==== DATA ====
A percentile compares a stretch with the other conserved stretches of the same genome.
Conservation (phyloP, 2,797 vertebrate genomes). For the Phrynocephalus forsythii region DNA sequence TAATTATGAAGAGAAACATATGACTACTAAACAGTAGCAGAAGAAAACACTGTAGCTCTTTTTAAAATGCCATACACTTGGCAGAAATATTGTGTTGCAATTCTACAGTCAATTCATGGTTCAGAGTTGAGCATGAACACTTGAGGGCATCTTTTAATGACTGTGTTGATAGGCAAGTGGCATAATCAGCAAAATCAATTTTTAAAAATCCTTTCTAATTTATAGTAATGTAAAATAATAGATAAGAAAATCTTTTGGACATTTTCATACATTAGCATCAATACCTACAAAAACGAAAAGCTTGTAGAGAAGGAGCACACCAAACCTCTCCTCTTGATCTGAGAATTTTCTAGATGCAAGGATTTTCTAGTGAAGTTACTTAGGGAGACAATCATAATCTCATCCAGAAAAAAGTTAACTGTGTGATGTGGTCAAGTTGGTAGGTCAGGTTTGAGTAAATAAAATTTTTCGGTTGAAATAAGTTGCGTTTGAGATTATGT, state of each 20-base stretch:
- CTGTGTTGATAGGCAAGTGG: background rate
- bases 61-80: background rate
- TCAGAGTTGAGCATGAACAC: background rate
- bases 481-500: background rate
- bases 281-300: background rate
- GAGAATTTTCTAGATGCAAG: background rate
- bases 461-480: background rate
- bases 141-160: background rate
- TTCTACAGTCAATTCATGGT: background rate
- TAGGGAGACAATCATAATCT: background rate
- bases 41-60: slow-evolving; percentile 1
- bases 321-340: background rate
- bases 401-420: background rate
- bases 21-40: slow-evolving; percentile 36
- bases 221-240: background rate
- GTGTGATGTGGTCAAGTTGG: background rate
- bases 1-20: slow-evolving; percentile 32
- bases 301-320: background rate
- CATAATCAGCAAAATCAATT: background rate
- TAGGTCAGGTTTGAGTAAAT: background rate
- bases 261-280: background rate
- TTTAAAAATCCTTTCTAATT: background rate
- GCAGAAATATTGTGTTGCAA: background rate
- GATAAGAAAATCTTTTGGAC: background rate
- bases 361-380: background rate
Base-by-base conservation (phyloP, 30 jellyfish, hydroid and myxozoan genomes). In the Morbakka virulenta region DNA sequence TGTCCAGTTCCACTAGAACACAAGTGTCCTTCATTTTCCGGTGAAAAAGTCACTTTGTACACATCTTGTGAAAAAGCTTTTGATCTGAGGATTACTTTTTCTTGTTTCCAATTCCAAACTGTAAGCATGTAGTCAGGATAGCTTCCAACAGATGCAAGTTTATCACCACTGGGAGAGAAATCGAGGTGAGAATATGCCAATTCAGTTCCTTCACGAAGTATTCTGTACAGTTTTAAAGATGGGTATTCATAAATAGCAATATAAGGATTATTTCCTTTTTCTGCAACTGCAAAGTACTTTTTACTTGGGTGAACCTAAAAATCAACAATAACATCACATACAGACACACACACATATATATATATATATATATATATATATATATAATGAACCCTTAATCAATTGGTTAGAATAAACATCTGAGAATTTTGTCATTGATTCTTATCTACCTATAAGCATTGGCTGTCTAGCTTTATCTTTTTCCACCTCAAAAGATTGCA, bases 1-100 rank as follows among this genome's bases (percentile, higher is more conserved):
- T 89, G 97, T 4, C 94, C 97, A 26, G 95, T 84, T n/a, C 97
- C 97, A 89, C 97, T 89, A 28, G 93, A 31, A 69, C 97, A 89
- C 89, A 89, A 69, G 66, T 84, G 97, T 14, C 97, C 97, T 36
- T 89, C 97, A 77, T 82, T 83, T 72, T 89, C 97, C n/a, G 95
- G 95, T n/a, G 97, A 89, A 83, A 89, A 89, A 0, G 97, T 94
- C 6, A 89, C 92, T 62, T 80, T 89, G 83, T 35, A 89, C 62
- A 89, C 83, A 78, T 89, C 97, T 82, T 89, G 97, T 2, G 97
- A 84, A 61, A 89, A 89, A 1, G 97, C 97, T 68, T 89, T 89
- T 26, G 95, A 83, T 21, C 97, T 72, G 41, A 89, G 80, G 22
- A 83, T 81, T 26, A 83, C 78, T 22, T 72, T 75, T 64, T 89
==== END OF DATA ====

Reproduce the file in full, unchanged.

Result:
A percentile compares a stretch with the other conserved stretches of the same genome.
Conservation (phyloP, 2,797 vertebrate genomes). For the Phrynocephalus forsythii region DNA sequence TAATTATGAAGAGAAACATATGACTACTAAACAGTAGCAGAAGAAAACACTGTAGCTCTTTTTAAAATGCCATACACTTGGCAGAAATATTGTGTTGCAATTCTACAGTCAATTCATGGTTCAGAGTTGAGCATGAACACTTGAGGGCATCTTTTAATGACTGTGTTGATAGGCAAGTGGCATAATCAGCAAAATCAATTTTTAAAAATCCTTTCTAATTTATAGTAATGTAAAATAATAGATAAGAAAATCTTTTGGACATTTTCATACATTAGCATCAATACCTACAAAAACGAAAAGCTTGTAGAGAAGGAGCACACCAAACCTCTCCTCTTGATCTGAGAATTTTCTAGATGCAAGGATTTTCTAGTGAAGTTACTTAGGGAGACAATCATAATCTCATCCAGAAAAAAGTTAACTGTGTGATGTGGTCAAGTTGGTAGGTCAGGTTTGAGTAAATAAAATTTTTCGGTTGAAATAAGTTGCGTTTGAGATTATGT, state of each 20-base stretch:
- CTGTGTTGATAGGCAAGTGG: background rate
- bases 61-80: background rate
- TCAGAGTTGAGCATGAACAC: background rate
- bases 481-500: background rate
- bases 281-300: background rate
- GAGAATTTTCTAGATGCAAG: background rate
- bases 461-480: background rate
- bases 141-160: background rate
- TTCTACAGTCAATTCATGGT: background rate
- TAGGGAGACAATCATAATCT: background rate
- bases 41-60: slow-evolving; percentile 1
- bases 321-340: background rate
- bases 401-420: background rate
- bases 21-40: slow-evolving; percentile 36
- bases 221-240: background rate
- GTGTGATGTGGTCAAGTTGG: background rate
- bases 1-20: slow-evolving; percentile 32
- bases 301-320: background rate
- CATAATCAGCAAAATCAATT: background rate
- TAGGTCAGGTTTGAGTAAAT: background rate
- bases 261-280: background rate
- TTTAAAAATCCTTTCTAATT: background rate
- GCAGAAATATTGTGTTGCAA: background rate
- GATAAGAAAATCTTTTGGAC: background rate
- bases 361-380: background rate
Base-by-base conservation (phyloP, 30 jellyfish, hydroid and myxozoan genomes). In the Morbakka virulenta region DNA sequence TGTCCAGTTCCACTAGAACACAAGTGTCCTTCATTTTCCGGTGAAAAAGTCACTTTGTACACATCTTGTGAAAAAGCTTTTGATCTGAGGATTACTTTTTCTTGTTTCCAATTCCAAACTGTAAGCATGTAGTCAGGATAGCTTCCAACAGATGCAAGTTTATCACCACTGGGAGAGAAATCGAGGTGAGAATATGCCAATTCAGTTCCTTCACGAAGTATTCTGTACAGTTTTAAAGATGGGTATTCATAAATAGCAATATAAGGATTATTTCCTTTTTCTGCAACTGCAAAGTACTTTTTACTTGGGTGAACCTAAAAATCAACAATAACATCACATACAGACACACACACATATATATATATATATATATATATATATATATAATGAACCCTTAATCAATTGGTTAGAATAAACATCTGAGAATTTTGTCATTGATTCTTATCTACCTATAAGCATTGGCTGTCTAGCTTTATCTTTTTCCACCTCAAAAGATTGCA, bases 1-100 rank as follows among this genome's bases (percentile, higher is more conserved):
- T 89, G 97, T 4, C 94, C 97, A 26, G 95, T 84, T n/a, C 97
- C 97, A 89, C 97, T 89, A 28, G 93, A 31, A 69, C 97, A 89
- C 89, A 89, A 69, G 66, T 84, G 97, T 14, C 97, C 97, T 36
- T 89, C 97, A 77, T 82, T 83, T 72, T 89, C 97, C n/a, G 95
- G 95, T n/a, G 97, A 89, A 83, A 89, A 89, A 0, G 97, T 94
- C 6, A 89, C 92, T 62, T 80, T 89, G 83, T 35, A 89, C 62
- A 89, C 83, A 78, T 89, C 97, T 82, T 89, G 97, T 2, G 97
- A 84, A 61, A 89, A 89, A 1, G 97, C 97, T 68, T 89, T 89
- T 26, G 95, A 83, T 21, C 97, T 72, G 41, A 89, G 80, G 22
- A 83, T 81, T 26, A 83, C 78, T 22, T 72, T 75, T 64, T 89